Newly released video footage shows salmon apparently suffering from deformity and disease at a Highland fish farm certified by leading animal welfare and environmental bodies.
The footage, which shows salmon with damaged or missing eyes, and chunks of flesh missing, was released alongside a new WildFish report. It alleges serious welfare issues at farms across Scotland, which it claims breach the certifiers’ rules.
WildFish accused the certification organisations of misleading customers by allowing them to believe welfare standards were upheld and helping salmon firms in “greenwashing” their image.
The certifiers promised to investigate and said they took the claims seriously. Mowi said its farmers were supported by vets and others to promote fish health and welfare. “Physical abnormalities” were “very rare” and unrepresentative of its wider fish stocks, it stated.
ASC told The Ferret on 14 September that it was still investigating the claims made in the report and declined to comment in the meantime. It did not respond to subsequent requests to comment.
WildFish studied the certifiers’ policies on mortality rates, chemical use and tolerance of sea lice. Sea lice are parasites which eat fish alive, can transfer from farmed fish to wild fish, and prove fatal for juvenile wild salmon.
In January, we reported that ASC increased the threshold of sea lice allowed on farms it accredits by fivefold.
However, WildFish shared communications with ASC in May alleging that four farms had all surpassed the sea lice threshold, yet remained certified. ASC told WildFish a “veterinary exemption” clause in ASC’s rules meant the rules had not been breached.
The WildFish report also highlights that farms designated by the Soil Association allow the use of certain medicinal chemicals to treat fish at farms it certifies as organic. This includes deltamethrin, a chemical used to treat sea lice, but which can also contaminate surrounding waters and potentially kill lobsters within a nearly 25-mile range.
The Soil Association said medicine use was strictly controlled, adhered to organic standards and used only as a last resort to protect fish welfare.
Salmon farm certifiers ‘failing dismally’
WildFish claimed certifiers “endorse” farms which have “clearly breached the requirements designed to protect both farmed and wild fish welfare”.
“Certification bodies and supermarkets have a fundamental duty not to mislead customers on the reality of farmed salmon, but it appears they are failing dismally on this,” said Rachel Mulrenan, the WildFish Scotland director.
Mulrenan claimed her charity’s research indicated “a systemic failing of certification schemes such as RSPCA Assured and ASC to both implement meaningful requirements, and then to enforce these”.
She added: “If these schemes aren’t going to properly hold the industry to account, then their existence risks being little more than a greenwashing operation.”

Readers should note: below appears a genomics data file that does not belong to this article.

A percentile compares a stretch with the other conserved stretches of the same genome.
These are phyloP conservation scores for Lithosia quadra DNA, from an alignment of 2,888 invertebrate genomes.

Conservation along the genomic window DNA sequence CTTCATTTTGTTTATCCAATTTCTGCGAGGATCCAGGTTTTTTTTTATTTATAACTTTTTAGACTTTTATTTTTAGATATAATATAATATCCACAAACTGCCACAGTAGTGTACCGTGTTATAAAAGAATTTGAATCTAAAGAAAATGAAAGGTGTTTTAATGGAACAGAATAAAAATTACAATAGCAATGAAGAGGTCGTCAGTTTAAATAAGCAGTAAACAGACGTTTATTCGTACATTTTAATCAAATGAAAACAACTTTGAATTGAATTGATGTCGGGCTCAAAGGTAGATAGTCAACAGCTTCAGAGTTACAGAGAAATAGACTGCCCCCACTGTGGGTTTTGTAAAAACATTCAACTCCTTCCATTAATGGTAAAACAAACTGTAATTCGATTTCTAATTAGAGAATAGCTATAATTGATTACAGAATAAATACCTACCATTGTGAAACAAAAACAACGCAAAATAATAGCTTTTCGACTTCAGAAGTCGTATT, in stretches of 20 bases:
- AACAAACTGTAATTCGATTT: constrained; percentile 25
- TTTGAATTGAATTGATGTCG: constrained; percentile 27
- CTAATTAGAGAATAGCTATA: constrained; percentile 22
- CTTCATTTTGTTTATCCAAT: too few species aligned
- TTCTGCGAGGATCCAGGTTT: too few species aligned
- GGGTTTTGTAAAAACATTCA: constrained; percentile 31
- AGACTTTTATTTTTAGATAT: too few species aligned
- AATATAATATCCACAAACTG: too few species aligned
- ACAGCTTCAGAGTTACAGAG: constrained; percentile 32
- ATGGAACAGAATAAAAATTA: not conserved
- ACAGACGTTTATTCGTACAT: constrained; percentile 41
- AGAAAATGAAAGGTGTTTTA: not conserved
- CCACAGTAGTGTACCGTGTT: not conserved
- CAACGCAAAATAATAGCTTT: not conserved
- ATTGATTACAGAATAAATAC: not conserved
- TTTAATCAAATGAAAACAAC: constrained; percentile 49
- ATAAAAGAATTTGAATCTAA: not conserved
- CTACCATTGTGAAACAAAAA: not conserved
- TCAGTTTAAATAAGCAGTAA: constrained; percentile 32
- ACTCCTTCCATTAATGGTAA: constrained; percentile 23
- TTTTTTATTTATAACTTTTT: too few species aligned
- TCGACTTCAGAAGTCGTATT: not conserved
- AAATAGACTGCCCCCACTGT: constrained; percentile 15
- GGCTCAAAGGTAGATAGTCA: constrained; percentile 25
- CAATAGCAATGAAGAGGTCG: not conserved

RSPCA Assured confirmed it certifies the Mowi’s fish farm at Invasion Bay where deformed salmon were filmed. “Any allegations of poor welfare and standards breaches on RSPCA Assured certified farms are taken very seriously and looked into as standard practice,” said a spokesperson.
“Our specialists will thoroughly look into the concerns raised by the report and footage.”
The Soil Association Certification said its response to specific claims from WildFish could be found in the group’s report.
A spokesperson added: “WildFish has inadvertently identified salmon featured in its report from a farm visit to Invasion Bay in June 2023 as organic. They are not. The fish stock filmed do not have organic status. However, the site remains registered with the Soil Association.
“Soil Association Certification takes welfare concerns very seriously and will carry out a further investigation.”
A spokesperson for Mowi said: “The health and welfare of our salmon is taken very seriously, with a team of fish health professionals, veterinarians and third-party animal welfare organisations providing oversight and support to our farmers who care daily for their fish. While physical abnormalities in fish are very rare, they can unfortunately occur in large populations of animals.
“Our farmers are trained to identify and humanely remove fish found in distress at the earliest opportunity. These rare occurrences certainly do not represent the overall health status of the fish population on our farms, as evidenced by our high (95+ per cent) grade of top-quality ‘superior’ salmon when they are taken from the farm to market.“
Dr Iain Berrill, head of technical at industry body Salmon Scotland echoed Mowi’s points.
He said: “The health and welfare of our salmon is taken very seriously, with teams of fish health professionals and veterinarians providing expert oversight and support to our farmers who care daily for their fish.
“Independent third-party certifications provide an important framework for salmon farmers to go beyond their statutory responsibilities to meet the highest animal welfare and environmental protection standards anywhere in the world.”
Header image thanks to WildFish